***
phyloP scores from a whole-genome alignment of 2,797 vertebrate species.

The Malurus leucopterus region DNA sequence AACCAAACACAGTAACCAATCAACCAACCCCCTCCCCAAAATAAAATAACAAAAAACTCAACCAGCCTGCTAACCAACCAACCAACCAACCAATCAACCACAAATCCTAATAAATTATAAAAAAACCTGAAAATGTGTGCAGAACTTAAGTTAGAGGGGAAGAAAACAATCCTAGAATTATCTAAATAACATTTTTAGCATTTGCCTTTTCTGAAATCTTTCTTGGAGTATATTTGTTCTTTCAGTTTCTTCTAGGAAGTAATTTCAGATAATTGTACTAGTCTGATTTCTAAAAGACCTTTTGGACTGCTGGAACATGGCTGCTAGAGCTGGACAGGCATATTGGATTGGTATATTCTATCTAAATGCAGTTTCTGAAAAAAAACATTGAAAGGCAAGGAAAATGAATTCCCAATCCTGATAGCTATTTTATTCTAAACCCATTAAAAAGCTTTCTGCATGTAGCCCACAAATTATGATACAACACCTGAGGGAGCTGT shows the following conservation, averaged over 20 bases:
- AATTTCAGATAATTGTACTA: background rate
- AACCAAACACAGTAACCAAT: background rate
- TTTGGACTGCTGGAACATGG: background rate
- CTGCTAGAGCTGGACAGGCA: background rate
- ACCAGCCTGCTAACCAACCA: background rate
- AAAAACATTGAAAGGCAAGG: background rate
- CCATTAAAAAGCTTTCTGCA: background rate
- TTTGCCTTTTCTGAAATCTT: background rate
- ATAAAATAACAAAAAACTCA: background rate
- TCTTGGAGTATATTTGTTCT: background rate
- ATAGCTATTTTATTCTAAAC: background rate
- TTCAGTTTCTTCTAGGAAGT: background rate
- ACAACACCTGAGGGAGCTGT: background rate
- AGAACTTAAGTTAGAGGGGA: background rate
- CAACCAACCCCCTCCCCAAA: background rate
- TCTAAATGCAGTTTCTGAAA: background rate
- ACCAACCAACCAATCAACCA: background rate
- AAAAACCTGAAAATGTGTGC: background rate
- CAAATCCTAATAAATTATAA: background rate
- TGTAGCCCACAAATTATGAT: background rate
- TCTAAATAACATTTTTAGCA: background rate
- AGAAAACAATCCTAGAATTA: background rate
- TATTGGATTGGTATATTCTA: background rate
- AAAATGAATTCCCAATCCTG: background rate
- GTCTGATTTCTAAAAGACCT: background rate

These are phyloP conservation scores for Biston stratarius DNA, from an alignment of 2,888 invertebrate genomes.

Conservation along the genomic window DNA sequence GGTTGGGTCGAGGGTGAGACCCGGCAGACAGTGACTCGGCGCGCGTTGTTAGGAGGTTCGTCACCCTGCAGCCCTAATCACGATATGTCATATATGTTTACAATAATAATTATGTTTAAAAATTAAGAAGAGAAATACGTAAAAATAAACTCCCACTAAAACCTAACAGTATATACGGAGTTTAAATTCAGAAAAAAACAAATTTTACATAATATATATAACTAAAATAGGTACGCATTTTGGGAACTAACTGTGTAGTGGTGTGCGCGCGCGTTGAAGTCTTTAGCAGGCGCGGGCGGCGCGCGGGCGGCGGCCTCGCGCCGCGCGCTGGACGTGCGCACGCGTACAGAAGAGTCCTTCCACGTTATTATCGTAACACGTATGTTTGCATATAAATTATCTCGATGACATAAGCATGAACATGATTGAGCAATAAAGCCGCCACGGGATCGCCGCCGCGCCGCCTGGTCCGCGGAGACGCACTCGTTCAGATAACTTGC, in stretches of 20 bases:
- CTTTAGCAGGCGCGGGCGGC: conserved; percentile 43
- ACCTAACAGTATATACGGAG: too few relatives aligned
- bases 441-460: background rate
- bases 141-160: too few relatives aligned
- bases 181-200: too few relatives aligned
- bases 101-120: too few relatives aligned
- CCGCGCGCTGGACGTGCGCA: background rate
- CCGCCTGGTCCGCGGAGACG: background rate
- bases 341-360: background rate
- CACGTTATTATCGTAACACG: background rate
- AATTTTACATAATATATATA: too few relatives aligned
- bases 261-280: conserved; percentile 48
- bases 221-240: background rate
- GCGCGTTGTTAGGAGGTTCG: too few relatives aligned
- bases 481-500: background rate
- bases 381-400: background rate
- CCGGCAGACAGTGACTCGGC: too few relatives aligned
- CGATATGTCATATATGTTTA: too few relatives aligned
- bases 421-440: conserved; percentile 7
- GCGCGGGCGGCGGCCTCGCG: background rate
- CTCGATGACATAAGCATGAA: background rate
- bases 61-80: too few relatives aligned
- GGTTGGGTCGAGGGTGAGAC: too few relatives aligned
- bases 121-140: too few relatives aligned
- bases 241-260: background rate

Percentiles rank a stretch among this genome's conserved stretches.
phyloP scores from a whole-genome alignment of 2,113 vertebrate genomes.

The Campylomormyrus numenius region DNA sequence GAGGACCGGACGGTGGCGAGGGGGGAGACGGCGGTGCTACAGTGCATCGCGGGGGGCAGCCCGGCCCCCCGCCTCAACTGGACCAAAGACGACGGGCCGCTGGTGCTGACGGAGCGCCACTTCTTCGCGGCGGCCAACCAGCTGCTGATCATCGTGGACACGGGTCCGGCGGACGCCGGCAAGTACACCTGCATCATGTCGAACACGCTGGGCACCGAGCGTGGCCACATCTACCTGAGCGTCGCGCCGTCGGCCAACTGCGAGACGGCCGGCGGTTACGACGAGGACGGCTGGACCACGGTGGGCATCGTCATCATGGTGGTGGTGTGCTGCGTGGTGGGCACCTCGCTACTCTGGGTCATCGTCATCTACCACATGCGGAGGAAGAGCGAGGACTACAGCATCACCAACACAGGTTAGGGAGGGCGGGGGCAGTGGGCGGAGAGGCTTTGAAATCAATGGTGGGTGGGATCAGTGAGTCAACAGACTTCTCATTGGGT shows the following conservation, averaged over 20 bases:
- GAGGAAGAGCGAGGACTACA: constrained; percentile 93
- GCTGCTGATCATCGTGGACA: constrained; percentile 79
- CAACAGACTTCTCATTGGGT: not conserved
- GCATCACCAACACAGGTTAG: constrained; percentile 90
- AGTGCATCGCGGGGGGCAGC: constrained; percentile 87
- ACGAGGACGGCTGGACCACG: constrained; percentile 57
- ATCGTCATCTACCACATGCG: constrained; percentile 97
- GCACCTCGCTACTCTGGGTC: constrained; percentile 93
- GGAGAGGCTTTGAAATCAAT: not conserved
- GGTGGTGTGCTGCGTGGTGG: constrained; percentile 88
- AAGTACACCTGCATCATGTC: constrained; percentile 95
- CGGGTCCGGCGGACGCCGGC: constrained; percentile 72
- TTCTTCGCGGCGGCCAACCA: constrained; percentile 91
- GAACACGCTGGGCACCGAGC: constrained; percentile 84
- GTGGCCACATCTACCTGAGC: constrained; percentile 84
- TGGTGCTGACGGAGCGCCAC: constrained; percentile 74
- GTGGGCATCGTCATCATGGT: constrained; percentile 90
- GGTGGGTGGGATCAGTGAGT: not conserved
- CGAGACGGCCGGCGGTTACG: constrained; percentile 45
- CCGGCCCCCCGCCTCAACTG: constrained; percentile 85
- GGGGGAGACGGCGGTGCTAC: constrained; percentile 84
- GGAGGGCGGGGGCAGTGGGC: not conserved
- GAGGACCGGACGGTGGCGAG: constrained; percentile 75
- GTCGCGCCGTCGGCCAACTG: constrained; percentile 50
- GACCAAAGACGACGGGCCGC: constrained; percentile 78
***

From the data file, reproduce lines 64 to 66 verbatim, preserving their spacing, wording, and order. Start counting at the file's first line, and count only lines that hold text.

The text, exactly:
- ATCGTCATCTACCACATGCG: constrained; percentile 97
- GCACCTCGCTACTCTGGGTC: constrained; percentile 93
- GGAGAGGCTTTGAAATCAAT: not conserved